Complementary Text: Psalm 40:9-10
Preaching Text: Matthew 28:16-20
+ Grace to you and peace from God our Father and the Lord Jesus Christ, in the unity of the Holy Spirit. Amen. +
If you’ve ever wondered if God is capable of making miracles happen, I’ve got the proof you need: just look around! Look around at the gathering that’s taking place this morning here at St. Paul’s, and then listen again to this verse from today’s reading: When they saw him, they worshipped him; but some doubted. Think about what’s happening here. Last Sunday, we heard the story of Mary Magdalene and another woman named Mary walking in the early morning hours to visit the grave of their teacher and Lord, who had been brutally killed by a contingent of Roman soldiers after a sham of a trial. When they arrived, they felt the earth shake, saw a messenger from God roll away the massive stone blocking the entrance to the tomb, and then heard the unbelievable news: Do not be afraid; I know that you are looking for Jesus who was crucified. He is not here, for he has been raised, as he said. Come, see the place where he lay. Then go quickly and tell his disciples, ‘He has been raised from the dead, and indeed he is going ahead of you to Galilee. There you will see him!” The Marys left immediately, and on the way home encountered Jesus himself, who repeated the message and urged the disciples to meet him in Galilee.
Now, those other followers, the remaining eleven disciples chosen by Jesus, had made the trek up a steep hill in the Galilean countryside in the hopes of seeing Jesus for themselves. When he finally appeared, they bowed down to worship him, although some of them still weren’t sure that they were really seeing what they thought they were seeing. With that hesitation hanging in the air, the risen Jesus gives his final command to the eleven men standing on that hillside: All authority in heaven and on earth has been given to me. Go, therefore, and make disciples of all nations, baptizing them in the name of the Father, and of the Son, and of the Holy Spirit, and teaching them to obey everything that I have commanded you. And then they did it. Those eleven disciples traveled from Galilee to Jerusalem and Damascus and Antioch and Alexandria and Athens and Rome and Spain and beyond. They worshiped, and – yes – they doubted, but they went, and, because they went, the gospel of Jesus Christ survived and spread and was handed down from generation to generation, over decades and centuries and millennia, so that we could continue to hear it and trust it and be transformed by it today.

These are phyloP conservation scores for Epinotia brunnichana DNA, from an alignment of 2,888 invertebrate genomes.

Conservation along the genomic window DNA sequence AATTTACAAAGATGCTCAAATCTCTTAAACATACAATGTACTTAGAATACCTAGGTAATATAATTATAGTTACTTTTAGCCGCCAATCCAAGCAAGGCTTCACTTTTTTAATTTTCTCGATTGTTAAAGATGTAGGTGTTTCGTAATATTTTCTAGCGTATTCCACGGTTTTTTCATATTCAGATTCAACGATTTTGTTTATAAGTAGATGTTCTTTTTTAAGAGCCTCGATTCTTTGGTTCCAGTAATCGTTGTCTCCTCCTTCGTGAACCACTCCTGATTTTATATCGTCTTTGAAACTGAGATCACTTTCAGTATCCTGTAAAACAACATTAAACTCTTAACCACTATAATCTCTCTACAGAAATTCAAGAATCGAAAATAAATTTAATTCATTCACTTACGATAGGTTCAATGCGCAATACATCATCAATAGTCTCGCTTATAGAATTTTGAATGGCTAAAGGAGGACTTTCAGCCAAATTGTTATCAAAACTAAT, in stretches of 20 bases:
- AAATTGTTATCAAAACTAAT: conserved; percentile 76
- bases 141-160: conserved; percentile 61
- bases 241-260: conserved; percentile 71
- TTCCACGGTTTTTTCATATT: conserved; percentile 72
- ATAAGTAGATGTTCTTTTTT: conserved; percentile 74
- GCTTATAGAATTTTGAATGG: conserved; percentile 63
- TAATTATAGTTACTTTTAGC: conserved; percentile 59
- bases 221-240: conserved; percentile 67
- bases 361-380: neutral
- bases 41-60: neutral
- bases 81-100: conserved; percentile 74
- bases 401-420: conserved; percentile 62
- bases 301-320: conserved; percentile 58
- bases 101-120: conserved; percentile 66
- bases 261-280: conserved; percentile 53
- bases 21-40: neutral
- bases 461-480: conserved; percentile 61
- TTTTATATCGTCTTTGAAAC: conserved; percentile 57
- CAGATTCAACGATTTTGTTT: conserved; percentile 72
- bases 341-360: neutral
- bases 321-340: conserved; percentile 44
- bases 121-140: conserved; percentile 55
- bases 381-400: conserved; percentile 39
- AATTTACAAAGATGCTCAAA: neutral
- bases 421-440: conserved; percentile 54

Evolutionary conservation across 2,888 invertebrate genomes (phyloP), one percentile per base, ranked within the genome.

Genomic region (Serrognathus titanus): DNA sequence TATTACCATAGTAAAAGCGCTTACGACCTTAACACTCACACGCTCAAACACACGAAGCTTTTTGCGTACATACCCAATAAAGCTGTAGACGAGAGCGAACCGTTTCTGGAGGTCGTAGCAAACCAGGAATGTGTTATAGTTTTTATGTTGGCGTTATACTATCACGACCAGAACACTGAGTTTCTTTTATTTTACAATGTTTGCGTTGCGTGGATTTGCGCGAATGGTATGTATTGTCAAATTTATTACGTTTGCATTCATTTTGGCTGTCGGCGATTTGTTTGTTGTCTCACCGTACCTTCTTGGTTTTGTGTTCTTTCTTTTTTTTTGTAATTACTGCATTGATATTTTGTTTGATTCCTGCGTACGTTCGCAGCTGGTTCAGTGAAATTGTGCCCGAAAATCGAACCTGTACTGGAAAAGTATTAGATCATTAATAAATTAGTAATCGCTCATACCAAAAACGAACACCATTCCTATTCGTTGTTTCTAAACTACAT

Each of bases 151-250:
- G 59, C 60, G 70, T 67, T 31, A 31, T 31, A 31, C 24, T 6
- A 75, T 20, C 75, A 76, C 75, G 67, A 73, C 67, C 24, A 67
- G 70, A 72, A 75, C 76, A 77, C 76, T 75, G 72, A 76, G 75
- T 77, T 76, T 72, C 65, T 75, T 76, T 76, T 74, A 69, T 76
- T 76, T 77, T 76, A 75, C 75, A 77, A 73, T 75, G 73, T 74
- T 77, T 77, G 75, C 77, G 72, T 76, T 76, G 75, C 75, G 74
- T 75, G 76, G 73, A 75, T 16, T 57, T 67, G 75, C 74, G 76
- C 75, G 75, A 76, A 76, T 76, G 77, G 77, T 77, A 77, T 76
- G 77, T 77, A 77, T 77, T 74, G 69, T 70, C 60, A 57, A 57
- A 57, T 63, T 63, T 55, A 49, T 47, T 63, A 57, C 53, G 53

It’s truly amazing that this message, entrusted to eleven uncertain, unlettered, unremarkable men, has found its way here. The journey of the good news of Jesus to this time and place has sometimes been marked with hardship and struggle. At other times, it spread in brutal and oppressive ways that have done a disservice to both the message and the messenger who first sent those disciples out. In countless other circumstances, it has provided hope and dignity and value and worth to those who received it. On the whole, that message has been a great gift to humanity and to this world.
We who gather today are part of the community who has found grace and renewal and life in the Word of God that comes to us in Scripture, in the proclamation of Jesus Christ crucified and risen for our sake and for the sake of the world, and in the sacraments that have been given to the community of Christ as a sign and seal of God’s love. This morning, we especially rejoice in the gift of the Sacrament of Holy Baptism, commanded by Christ in his final instructions to his disciples and preserved by the Church in remembrance of God’s promise – I am with you always, to the end of the age. As Cooper is brought to the font to receive this gift of grace, the good news of Jesus will wash over him, and he will become a part of the unfolding story of Christ’s Church, an heir of both the responsibilities of discipleship and the rewards of God’s faithfulness. In Holy Baptism, God promises to claim Cooper as a beloved child, to join him to the death and resurrection of Jesus, and to give him a part to play in the expansion of God’s righteous reign of justice and peace for the whole world. As Cooper learns to worship God – and, at various times in his life, hesitates in the face of hardship and struggle – he can draw strength from the knowledge that God’s promise is trustworthy and true, that he has been sealed by the Holy Spirit and marked with the cross of Christ, come what may. In the same way, we who have already received this precious gift can be encouraged by the knowledge that we are surrounded by a great cloud of witnesses, each of whom in their own way trusted in that promise and advanced the cause of Christ in the world.
Brothers and sisters, today we celebrate the command and the promise of God, who calls us to remember what Jesus has taught us, and who sends us out to make the good news of Jesus known in thought, word, and deed. As followers of the risen Christ, we have the responsibility to participate in God’s mission for the life of the world, in the midst of our doubts, so that others might receive the word of truth that has been handed down to us. As we continue through this season of Easter, may we be inspired by the stories of those who heeded that call and who, by their obedience, helped the gospel to survive so that we might hear it and be transformed once again. May we hold fast the lessons we have learned through the Scriptures over these past seven months, so that our witness might be enriched by the many examples of God’s love, faithfulness, and commitment to the whole world communicated by this Holy Word. Finally, may we remember with joy God’s gift of baptism, freely given so that we might be joined to Christ and live as his people today and every day, and so that God might be glorified by all that we say and do. Thanks be to God! Amen.